In the experimental trials, participants’ tasks were to use their robot to locate targets (i.e. enemy dismounted soldiers) in the remote environment and also find targets in their immediate environment. The tank was simulated as traveling along a designated route, which was approximately 4.3 km and lasted about 15 minutes. There were 10 hostile and 10 neutral targets randomly placed along the route in each gunnery scenario. Hostile targets were enemy soldiers dressed in military uniform and carrying a gun; neutral targets were civilians dressed in typical Middle Eastern attire without any weapons. Participants were instructed to engage the hostile targets and verbally report spotting the neutral targets. Only hostile targets were cued (in the non-baseline conditions), not the neutral targets. The participants had to detect the neutral targets independently. Additionally, the alerts did not occur when neutral targets appeared in the environment. In total, there were six 15-minute scenarios, corresponding to the six experimental conditions, the order of which was counterbalanced according to a Williams Square design.
There were two types of robotics tasks: Auto and Teleop. The Auto control task required the operator to monitor the video feed as the robot traveled autonomously, examine still images generated from the reconnaissance scans, and detect targets. The Teleop task required the operator to manually manipulate and drive the robot (using a joystick) along a predetermined route using the TCU to detect randomly placed targets for each scanning checkpoint. For both the Auto and Teleop tasks, upon detecting a target, participants needed to place the target on the map, label the target, and then send a spot-report.
While the participants were performing their gunnery and robotics tasks, they simultaneously performed the communication task by answering questions delivered to them via DECtalk®. There were two-minute breaks between experimental scenarios. Participants filled out the NASA-TLX after they completed each scenario and the usability survey at the end of the experimental session.
The dependent measures include mission performance (i.e. number of targets detected in the remote environment using the robot and number of targets detected in the immediate environment), communication task performance, and workload assessment.
2.2.1. Target detection performance
126.96.36.199. Gunnery Task.
Participants were designated as high SpA or low SpA based on their composite SpA test scores (median split). A mixed analysis of variance (ANOVA) was performed to examine the effects of the concurrent robotics tasks on the gunnery task performance (percentage of hostile targets detected), with the Robotics Task condition (Auto vs. Teleop) and the AiTR condition (Baseline vs. Tac vs. TacVis) being the within-subject factors and SpA (High vs. Low) as the between-subject factor. The analysis revealed that AiTR condition significantly affected number of targets detected, F(2, 36) = 78.6, p <.001. Simple contrasts with the Baseline condition as the reference category showed that target detection in Baseline was significantly lower than in the Tac and TacVis conditions. Participants with higher SpA had significantly higher gunnery task performance than did those with lower SpA, F(1, 18) = 5.7, p <.05 (Figure 2).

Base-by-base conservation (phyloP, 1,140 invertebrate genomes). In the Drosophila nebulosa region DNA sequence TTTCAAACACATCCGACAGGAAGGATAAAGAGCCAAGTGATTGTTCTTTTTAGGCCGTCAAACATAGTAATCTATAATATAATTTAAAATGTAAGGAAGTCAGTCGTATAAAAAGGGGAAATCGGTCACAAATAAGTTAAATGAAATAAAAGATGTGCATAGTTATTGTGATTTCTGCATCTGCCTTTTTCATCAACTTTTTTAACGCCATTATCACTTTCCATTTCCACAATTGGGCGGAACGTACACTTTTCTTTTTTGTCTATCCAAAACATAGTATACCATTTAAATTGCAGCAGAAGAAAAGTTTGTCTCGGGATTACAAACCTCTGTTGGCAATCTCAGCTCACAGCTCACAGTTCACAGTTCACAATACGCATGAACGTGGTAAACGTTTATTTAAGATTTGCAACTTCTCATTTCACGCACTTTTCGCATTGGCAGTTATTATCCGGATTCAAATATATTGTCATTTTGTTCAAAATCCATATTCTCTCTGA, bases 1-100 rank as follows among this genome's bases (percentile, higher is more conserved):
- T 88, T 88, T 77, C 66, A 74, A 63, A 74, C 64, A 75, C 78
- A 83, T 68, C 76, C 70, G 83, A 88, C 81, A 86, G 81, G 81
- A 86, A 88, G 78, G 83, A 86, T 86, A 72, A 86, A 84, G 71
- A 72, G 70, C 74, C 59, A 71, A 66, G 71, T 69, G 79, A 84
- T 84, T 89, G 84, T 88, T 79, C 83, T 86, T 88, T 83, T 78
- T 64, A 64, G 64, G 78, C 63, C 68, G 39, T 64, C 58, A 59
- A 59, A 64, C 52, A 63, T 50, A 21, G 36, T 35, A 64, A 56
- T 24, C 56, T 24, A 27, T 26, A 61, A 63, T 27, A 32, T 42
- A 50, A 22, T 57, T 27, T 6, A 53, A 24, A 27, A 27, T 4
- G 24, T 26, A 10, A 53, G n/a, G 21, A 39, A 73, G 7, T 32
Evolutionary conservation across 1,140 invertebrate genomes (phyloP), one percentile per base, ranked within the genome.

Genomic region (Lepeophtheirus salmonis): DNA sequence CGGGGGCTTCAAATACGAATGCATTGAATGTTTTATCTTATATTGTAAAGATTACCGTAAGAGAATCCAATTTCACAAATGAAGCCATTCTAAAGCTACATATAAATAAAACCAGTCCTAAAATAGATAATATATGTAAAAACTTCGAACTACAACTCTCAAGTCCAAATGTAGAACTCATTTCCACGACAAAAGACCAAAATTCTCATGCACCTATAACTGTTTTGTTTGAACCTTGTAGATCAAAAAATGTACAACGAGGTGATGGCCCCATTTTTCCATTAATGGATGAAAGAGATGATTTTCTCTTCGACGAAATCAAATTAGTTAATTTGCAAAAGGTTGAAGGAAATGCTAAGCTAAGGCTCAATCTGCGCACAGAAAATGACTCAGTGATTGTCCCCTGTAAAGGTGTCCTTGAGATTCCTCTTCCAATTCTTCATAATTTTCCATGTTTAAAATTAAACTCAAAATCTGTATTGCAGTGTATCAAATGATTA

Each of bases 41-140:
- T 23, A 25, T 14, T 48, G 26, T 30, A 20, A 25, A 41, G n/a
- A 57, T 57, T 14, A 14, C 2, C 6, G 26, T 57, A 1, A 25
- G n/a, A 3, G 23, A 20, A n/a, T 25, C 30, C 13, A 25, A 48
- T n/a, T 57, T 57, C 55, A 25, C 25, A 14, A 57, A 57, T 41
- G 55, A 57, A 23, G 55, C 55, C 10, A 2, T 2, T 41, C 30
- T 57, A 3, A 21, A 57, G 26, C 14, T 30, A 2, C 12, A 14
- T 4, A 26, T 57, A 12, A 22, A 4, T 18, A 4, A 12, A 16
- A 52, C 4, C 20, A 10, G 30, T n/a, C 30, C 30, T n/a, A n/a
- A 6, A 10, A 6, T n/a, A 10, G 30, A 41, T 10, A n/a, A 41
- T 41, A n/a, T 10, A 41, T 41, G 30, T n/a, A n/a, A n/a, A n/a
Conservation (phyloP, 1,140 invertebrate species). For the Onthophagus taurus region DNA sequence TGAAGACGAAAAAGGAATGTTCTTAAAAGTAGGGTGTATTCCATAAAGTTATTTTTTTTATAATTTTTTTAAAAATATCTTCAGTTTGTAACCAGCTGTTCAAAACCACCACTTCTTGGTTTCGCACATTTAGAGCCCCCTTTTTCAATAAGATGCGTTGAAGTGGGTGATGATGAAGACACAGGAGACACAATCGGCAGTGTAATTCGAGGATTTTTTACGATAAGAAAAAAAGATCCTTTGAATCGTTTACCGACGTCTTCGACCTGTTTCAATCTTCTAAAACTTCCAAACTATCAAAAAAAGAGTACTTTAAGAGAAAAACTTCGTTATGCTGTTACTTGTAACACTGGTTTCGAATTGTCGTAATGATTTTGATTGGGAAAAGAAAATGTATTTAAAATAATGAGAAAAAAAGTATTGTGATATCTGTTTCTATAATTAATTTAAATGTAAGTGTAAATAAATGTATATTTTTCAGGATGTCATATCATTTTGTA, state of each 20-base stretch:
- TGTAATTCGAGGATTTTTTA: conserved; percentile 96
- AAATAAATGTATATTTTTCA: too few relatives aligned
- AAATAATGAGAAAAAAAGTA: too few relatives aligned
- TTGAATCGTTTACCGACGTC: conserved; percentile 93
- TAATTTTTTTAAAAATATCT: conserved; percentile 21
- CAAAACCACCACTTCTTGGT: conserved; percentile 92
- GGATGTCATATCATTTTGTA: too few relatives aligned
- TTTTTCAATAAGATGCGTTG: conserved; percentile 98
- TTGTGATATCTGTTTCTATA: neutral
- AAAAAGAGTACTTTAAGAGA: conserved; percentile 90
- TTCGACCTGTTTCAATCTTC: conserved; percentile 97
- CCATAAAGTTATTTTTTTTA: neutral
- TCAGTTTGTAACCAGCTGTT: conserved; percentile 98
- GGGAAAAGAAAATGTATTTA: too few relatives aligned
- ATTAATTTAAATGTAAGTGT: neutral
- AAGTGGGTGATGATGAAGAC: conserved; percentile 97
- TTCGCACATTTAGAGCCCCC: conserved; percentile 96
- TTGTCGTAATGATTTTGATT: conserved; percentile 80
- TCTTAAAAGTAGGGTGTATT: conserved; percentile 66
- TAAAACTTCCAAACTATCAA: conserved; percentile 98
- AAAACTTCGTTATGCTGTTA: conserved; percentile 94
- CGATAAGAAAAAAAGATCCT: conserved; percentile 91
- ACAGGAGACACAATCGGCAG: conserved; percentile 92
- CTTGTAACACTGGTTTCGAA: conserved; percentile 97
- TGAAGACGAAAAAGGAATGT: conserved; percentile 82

Participants’ detection of neutral targets was also assessed. Since the AiTR only alerted the participants when hostile targets were present, the neutral target detection could be used to indicate how much visual attention was devoted to the gunnery station. An ANOVA revealed a significant main effect for both Robotics, F(1, 19) = 13.2, p <.005, and AiTR, F(2, 38) = 18.1, p <.0001. Post-hoc (LSD) tests showed that Baseline was highest and Tac was lowest, and the differences between each pair were all significant.
188.8.131.52. Robotics Task.
Since participants’ task performance in the Auto condition was assisted by the capabilities of the TCU, it was determined that only the performance data from the Teleop condition would be included for the analyses. Performance data from the Tac and TacVis conditions were merged to form the AiTR condition and was compared with the Baseline condition. It was found that the Baseline condition was significantly lower than the AiTR condition, F(1,18) = 5.3, p <.05. Those with higher SpA outperformed those with lower SpA in the baseline condition, F(1,18) = 5.9, p <.05, but not in the AiTR conditions (Figure 3).
2.2.2 Communication task performance